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Tool 4.1: Recommendations

Ensuring Strong ECE Components in the Operational Plan

After you’ve developed the ECE strategies and activities for the Education Sector Plan, the next step is to ensure that they are well-reflected and integrated in the operational plan.

Consider the following recommendations and illustrative examples when developing an operational plan for the ECE subsector or where ECE is integrated as part of a sector-wide operational plan.

Where applicable, recommendations relevant to developing annual operational plans are also provided. Examples of operational plans (ECE specific or where ECE is integrated) are provided in Annex with brief analyses and key take-aways.

Development process

Draw up the operational plan with a medium-term expenditure framework and link it to the national budget process, so that it can usefully feed into the national annual budget preparation and oversight processes.

For example, the development of Ghana’s Kindergarten Operational Plan (as a separate subsector action plan) is anchored in the country’s national sector reviews and budget cycles.

Identify a timeline and consultative process (ex. workshops or small group meetings, etc.) for establishing and validating the operational plan, in the context of the overall timeline of the ESP preparation process. If needed, consider external technical support to guide/facilitate the consultative process.

For example, in Ghana, the ECE TWG held workshops, followed by a series of small task team meetings to flesh out the Kindergarten Operational Plan through a consultative and iterative process. This consolidated draft was then submitted for validation at the regional levels with participation from a wide range of stakeholders (district education officials, NGOs, development partners, community representatives, teacher representatives, etc.).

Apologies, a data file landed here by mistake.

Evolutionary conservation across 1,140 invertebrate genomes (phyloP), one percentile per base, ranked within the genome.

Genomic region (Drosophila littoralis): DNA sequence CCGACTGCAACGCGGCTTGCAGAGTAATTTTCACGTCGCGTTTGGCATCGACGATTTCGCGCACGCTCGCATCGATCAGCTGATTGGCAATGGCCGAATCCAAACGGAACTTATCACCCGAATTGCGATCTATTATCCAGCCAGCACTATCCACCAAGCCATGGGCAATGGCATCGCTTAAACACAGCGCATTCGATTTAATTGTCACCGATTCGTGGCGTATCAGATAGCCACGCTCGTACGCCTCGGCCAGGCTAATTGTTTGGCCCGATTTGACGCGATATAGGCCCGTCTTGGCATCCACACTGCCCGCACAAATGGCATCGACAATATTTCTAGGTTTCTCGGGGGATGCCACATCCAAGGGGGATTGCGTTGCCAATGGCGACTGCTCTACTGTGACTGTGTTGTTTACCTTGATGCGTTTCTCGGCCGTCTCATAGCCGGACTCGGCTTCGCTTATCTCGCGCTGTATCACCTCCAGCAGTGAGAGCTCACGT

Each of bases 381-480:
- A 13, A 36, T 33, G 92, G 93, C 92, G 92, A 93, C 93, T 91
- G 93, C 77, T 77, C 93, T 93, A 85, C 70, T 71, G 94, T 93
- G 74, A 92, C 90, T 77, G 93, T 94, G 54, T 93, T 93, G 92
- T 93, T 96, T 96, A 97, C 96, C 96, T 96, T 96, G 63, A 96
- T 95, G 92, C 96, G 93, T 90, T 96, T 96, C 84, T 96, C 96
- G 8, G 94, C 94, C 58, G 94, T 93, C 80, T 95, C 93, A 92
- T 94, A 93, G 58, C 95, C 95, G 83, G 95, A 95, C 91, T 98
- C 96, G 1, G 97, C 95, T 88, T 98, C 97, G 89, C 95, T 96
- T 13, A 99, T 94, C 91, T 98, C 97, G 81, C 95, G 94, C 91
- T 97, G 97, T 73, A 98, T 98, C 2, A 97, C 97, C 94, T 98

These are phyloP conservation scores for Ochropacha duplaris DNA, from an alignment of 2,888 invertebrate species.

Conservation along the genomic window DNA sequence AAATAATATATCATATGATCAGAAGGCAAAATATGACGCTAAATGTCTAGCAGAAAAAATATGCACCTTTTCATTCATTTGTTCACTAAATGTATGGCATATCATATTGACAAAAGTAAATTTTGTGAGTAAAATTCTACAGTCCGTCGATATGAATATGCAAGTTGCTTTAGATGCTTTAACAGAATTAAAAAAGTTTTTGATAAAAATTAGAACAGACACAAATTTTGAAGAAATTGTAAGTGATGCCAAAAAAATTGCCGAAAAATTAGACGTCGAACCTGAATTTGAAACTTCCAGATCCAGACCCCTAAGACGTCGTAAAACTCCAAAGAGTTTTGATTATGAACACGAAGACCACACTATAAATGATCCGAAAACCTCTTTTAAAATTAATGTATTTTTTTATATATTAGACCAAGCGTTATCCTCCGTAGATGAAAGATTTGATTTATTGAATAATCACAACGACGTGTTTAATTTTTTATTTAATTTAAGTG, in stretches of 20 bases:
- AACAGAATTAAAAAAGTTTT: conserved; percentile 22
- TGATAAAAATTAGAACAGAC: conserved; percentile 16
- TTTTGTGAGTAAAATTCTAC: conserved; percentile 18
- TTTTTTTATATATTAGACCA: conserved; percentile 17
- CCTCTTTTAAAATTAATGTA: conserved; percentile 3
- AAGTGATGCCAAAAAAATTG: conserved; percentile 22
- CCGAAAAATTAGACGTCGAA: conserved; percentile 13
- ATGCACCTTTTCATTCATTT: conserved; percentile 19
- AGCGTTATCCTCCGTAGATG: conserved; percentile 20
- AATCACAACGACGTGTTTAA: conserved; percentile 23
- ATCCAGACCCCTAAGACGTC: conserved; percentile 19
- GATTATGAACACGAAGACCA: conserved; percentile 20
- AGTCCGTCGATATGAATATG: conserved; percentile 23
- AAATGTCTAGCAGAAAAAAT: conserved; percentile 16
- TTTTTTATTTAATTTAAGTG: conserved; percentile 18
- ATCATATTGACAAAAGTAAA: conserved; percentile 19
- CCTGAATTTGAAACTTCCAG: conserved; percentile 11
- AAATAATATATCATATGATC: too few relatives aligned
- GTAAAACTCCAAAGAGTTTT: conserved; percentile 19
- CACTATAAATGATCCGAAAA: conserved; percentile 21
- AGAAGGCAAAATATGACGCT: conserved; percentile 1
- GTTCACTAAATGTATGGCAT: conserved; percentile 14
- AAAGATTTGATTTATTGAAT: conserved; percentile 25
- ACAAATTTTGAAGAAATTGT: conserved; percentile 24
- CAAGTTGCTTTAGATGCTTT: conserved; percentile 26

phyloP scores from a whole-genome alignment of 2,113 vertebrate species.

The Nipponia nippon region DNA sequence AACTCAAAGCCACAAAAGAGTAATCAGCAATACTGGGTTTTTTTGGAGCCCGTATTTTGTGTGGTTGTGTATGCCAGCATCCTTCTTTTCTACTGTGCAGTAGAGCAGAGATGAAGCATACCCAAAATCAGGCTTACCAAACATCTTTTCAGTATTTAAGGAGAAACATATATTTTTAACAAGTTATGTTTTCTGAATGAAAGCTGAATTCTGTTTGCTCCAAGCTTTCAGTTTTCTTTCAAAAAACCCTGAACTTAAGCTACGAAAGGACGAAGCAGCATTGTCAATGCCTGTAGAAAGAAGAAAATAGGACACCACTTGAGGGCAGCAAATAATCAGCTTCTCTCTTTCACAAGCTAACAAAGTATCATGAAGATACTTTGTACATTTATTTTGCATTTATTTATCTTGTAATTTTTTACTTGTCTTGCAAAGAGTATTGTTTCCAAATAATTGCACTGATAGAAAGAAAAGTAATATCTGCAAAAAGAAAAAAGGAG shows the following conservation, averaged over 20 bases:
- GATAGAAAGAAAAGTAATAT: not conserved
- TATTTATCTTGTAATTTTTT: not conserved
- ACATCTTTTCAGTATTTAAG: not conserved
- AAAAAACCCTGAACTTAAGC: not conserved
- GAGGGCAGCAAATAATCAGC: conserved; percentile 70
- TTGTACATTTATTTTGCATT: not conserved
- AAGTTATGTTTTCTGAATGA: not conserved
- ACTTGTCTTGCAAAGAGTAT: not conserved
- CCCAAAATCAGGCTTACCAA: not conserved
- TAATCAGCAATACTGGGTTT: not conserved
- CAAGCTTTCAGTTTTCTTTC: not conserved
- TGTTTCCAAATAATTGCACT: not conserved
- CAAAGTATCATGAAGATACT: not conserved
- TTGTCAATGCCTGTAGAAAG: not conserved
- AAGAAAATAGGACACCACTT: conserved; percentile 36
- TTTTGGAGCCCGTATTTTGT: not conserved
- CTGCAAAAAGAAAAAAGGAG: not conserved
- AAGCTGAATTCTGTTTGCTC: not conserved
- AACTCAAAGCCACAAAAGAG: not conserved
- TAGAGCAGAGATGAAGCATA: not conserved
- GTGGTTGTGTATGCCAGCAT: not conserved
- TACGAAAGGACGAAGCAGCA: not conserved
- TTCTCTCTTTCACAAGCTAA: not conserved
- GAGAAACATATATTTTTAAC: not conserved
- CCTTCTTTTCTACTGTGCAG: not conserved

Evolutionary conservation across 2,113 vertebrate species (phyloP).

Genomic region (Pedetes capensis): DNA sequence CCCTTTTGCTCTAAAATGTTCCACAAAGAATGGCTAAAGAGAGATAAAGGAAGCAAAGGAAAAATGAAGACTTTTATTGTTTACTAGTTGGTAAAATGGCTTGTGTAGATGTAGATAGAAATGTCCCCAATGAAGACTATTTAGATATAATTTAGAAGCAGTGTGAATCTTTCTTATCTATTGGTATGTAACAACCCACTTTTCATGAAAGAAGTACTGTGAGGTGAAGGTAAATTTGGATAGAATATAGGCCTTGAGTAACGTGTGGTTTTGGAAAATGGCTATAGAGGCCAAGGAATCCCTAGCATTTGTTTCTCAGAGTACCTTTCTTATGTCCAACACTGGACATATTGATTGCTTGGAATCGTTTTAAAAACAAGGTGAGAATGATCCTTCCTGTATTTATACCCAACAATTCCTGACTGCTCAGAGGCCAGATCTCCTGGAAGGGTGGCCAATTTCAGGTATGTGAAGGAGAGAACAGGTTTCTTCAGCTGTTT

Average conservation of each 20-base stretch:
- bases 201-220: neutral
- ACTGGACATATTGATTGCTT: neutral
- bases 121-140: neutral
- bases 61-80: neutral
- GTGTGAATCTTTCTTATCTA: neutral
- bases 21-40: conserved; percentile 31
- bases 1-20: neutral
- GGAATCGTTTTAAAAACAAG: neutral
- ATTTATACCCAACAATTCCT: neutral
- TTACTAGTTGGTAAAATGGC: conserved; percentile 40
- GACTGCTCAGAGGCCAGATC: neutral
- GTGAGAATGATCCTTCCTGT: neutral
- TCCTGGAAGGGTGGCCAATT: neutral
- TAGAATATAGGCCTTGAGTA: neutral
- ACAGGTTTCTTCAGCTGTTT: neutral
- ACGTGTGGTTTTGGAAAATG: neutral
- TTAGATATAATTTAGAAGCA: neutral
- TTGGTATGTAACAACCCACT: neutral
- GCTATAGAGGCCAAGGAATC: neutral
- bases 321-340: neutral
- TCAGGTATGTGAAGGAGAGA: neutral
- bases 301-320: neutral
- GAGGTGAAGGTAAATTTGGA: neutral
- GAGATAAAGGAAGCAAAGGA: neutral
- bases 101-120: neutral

Ensure that the results of the consultative process for developing the operational plan are shared with the broader ESP development group to ensure that ECE components are integrated and aligned with the sector-wide operational plan.

For example, Sao Tome & Principe’s ECE TWG held several meetings to develop an ECE specific action plan for the subsector. Their work was then shared with the broader team working on the overall ESP preparation. The ECE action plan was then integrated within the sector-wide operational plan.

Overall content and format

Ensure that the following elements are identified.

  1. ECE goals, strategies and their related activities;
  2. Time period (i.e., the timing of each activity);
  3. Quantity of inputs for each activity;
  4. Quantity of outputs and the unit costs;
  5. Overall cost of the activity;
  6. Sources of funding for each activity (this could be the central government, local government, development partners, NGO, CBOs, grants, loans, etc.);
  7. Entity responsible for implementation for each activity; and
  8. Targets/output indicator for each activity.

Follow the operational plan template that is provided (generally, the broader sector-wide Education Sector Plan development process will identify a template to use) to organize the information. This template should ideally be followed to develop annual action plans (if applicable).

  1. As mentioned, there is no prescribed format for the operational plan. However, the key elements should be reflected. Below is an example from Ghana’s Kindergarten Operational Plan. Additional examples of operational plans for ECE (excerpts) are provided in Annex 1 of this tool.
  2. Annex 2 of MOOC Module 5 provides a template of an annual action plan.
Excerpt Ghana Kindergarten Operational Plan
Excerpt from Ghana’s Kindergarten Operational Plan
Excerpt from Ghana’s Kindergarten Operational Plan:
  1. Strategies are derived from policy goal and objectives.
  2. The activities must be clearly defined, time bound and realistic.
  3. Each activity must have an indicator to check whether the activity is implemented.
  4. The indicator must have baseline and targets (timing).
  5. Each activity comes with a cost (in total over the period, and by year).
  6. Each activity must clearly indicate who will be responsible for implementation.

If a separate ECE subsector action plan is developed (drawn from or to inform the sector-wide operational plan), it may be helpful to link/reference each activity in the ECE action plan to its corresponding number/location in the sector-wide operational plan.


Prioritize activities across the subsector based on existing realities (funding, capacity, urgency, and time). Are there trade-offs that need to be considered?